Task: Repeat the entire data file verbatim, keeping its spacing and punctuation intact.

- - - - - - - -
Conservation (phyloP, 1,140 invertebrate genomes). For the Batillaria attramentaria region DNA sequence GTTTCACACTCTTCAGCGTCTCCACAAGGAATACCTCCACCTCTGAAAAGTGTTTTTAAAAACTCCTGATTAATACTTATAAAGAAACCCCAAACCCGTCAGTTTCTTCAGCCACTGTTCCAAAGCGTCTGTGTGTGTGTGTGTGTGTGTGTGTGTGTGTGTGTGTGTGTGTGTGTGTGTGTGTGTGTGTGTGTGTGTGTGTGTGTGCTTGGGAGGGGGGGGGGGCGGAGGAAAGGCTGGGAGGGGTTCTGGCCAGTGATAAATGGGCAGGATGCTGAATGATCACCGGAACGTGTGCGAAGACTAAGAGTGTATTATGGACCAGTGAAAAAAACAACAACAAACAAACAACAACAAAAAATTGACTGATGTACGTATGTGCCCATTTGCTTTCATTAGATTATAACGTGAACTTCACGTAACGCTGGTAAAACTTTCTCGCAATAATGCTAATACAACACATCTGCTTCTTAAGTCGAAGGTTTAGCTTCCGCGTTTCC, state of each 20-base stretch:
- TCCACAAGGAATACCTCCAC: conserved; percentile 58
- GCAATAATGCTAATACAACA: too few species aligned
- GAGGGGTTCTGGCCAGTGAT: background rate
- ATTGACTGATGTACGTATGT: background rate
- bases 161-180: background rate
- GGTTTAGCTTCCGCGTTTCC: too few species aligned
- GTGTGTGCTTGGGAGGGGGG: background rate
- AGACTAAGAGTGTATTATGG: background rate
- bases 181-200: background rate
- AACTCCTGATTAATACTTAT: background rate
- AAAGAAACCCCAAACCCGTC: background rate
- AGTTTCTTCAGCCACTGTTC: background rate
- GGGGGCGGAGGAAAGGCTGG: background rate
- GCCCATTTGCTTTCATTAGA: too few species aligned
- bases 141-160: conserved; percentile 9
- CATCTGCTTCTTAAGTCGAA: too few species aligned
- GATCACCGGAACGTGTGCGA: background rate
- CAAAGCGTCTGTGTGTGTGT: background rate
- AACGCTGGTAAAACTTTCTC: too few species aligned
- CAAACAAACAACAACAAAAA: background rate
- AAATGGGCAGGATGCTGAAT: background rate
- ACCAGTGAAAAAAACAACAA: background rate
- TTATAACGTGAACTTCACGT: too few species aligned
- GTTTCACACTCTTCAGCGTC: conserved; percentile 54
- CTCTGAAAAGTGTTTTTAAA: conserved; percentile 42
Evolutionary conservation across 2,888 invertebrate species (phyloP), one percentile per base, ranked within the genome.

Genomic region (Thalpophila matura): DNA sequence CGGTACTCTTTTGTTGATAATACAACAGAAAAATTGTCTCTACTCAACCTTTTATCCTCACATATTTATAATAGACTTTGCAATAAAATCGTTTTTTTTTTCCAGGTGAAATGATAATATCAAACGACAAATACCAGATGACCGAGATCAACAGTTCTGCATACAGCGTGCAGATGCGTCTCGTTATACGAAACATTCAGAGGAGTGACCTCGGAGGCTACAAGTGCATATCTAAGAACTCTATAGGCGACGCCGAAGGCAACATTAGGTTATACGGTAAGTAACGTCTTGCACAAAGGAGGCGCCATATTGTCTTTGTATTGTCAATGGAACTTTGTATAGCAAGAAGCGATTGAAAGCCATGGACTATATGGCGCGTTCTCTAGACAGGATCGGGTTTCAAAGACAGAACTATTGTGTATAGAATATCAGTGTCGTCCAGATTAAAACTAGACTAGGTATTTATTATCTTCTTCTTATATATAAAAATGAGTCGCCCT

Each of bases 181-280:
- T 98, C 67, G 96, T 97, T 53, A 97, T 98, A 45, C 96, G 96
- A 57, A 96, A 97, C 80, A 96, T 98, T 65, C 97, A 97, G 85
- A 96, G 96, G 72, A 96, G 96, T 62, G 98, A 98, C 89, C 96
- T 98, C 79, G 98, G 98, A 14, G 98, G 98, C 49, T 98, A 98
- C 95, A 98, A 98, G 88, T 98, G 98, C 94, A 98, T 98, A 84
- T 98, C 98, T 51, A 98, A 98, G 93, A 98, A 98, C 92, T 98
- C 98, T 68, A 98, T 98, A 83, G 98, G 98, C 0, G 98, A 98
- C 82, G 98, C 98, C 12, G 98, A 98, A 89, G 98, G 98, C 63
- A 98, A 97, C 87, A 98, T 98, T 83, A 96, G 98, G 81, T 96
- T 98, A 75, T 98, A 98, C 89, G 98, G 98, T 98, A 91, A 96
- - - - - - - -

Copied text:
Conservation (phyloP, 1,140 invertebrate genomes). For the Batillaria attramentaria region DNA sequence GTTTCACACTCTTCAGCGTCTCCACAAGGAATACCTCCACCTCTGAAAAGTGTTTTTAAAAACTCCTGATTAATACTTATAAAGAAACCCCAAACCCGTCAGTTTCTTCAGCCACTGTTCCAAAGCGTCTGTGTGTGTGTGTGTGTGTGTGTGTGTGTGTGTGTGTGTGTGTGTGTGTGTGTGTGTGTGTGTGTGTGTGTGTGTGTGCTTGGGAGGGGGGGGGGGCGGAGGAAAGGCTGGGAGGGGTTCTGGCCAGTGATAAATGGGCAGGATGCTGAATGATCACCGGAACGTGTGCGAAGACTAAGAGTGTATTATGGACCAGTGAAAAAAACAACAACAAACAAACAACAACAAAAAATTGACTGATGTACGTATGTGCCCATTTGCTTTCATTAGATTATAACGTGAACTTCACGTAACGCTGGTAAAACTTTCTCGCAATAATGCTAATACAACACATCTGCTTCTTAAGTCGAAGGTTTAGCTTCCGCGTTTCC, state of each 20-base stretch:
- TCCACAAGGAATACCTCCAC: conserved; percentile 58
- GCAATAATGCTAATACAACA: too few species aligned
- GAGGGGTTCTGGCCAGTGAT: background rate
- ATTGACTGATGTACGTATGT: background rate
- bases 161-180: background rate
- GGTTTAGCTTCCGCGTTTCC: too few species aligned
- GTGTGTGCTTGGGAGGGGGG: background rate
- AGACTAAGAGTGTATTATGG: background rate
- bases 181-200: background rate
- AACTCCTGATTAATACTTAT: background rate
- AAAGAAACCCCAAACCCGTC: background rate
- AGTTTCTTCAGCCACTGTTC: background rate
- GGGGGCGGAGGAAAGGCTGG: background rate
- GCCCATTTGCTTTCATTAGA: too few species aligned
- bases 141-160: conserved; percentile 9
- CATCTGCTTCTTAAGTCGAA: too few species aligned
- GATCACCGGAACGTGTGCGA: background rate
- CAAAGCGTCTGTGTGTGTGT: background rate
- AACGCTGGTAAAACTTTCTC: too few species aligned
- CAAACAAACAACAACAAAAA: background rate
- AAATGGGCAGGATGCTGAAT: background rate
- ACCAGTGAAAAAAACAACAA: background rate
- TTATAACGTGAACTTCACGT: too few species aligned
- GTTTCACACTCTTCAGCGTC: conserved; percentile 54
- CTCTGAAAAGTGTTTTTAAA: conserved; percentile 42
Evolutionary conservation across 2,888 invertebrate species (phyloP), one percentile per base, ranked within the genome.

Genomic region (Thalpophila matura): DNA sequence CGGTACTCTTTTGTTGATAATACAACAGAAAAATTGTCTCTACTCAACCTTTTATCCTCACATATTTATAATAGACTTTGCAATAAAATCGTTTTTTTTTTCCAGGTGAAATGATAATATCAAACGACAAATACCAGATGACCGAGATCAACAGTTCTGCATACAGCGTGCAGATGCGTCTCGTTATACGAAACATTCAGAGGAGTGACCTCGGAGGCTACAAGTGCATATCTAAGAACTCTATAGGCGACGCCGAAGGCAACATTAGGTTATACGGTAAGTAACGTCTTGCACAAAGGAGGCGCCATATTGTCTTTGTATTGTCAATGGAACTTTGTATAGCAAGAAGCGATTGAAAGCCATGGACTATATGGCGCGTTCTCTAGACAGGATCGGGTTTCAAAGACAGAACTATTGTGTATAGAATATCAGTGTCGTCCAGATTAAAACTAGACTAGGTATTTATTATCTTCTTCTTATATATAAAAATGAGTCGCCCT

Each of bases 181-280:
- T 98, C 67, G 96, T 97, T 53, A 97, T 98, A 45, C 96, G 96
- A 57, A 96, A 97, C 80, A 96, T 98, T 65, C 97, A 97, G 85
- A 96, G 96, G 72, A 96, G 96, T 62, G 98, A 98, C 89, C 96
- T 98, C 79, G 98, G 98, A 14, G 98, G 98, C 49, T 98, A 98
- C 95, A 98, A 98, G 88, T 98, G 98, C 94, A 98, T 98, A 84
- T 98, C 98, T 51, A 98, A 98, G 93, A 98, A 98, C 92, T 98
- C 98, T 68, A 98, T 98, A 83, G 98, G 98, C 0, G 98, A 98
- C 82, G 98, C 98, C 12, G 98, A 98, A 89, G 98, G 98, C 63
- A 98, A 97, C 87, A 98, T 98, T 83, A 96, G 98, G 81, T 96
- T 98, A 75, T 98, A 98, C 89, G 98, G 98, T 98, A 91, A 96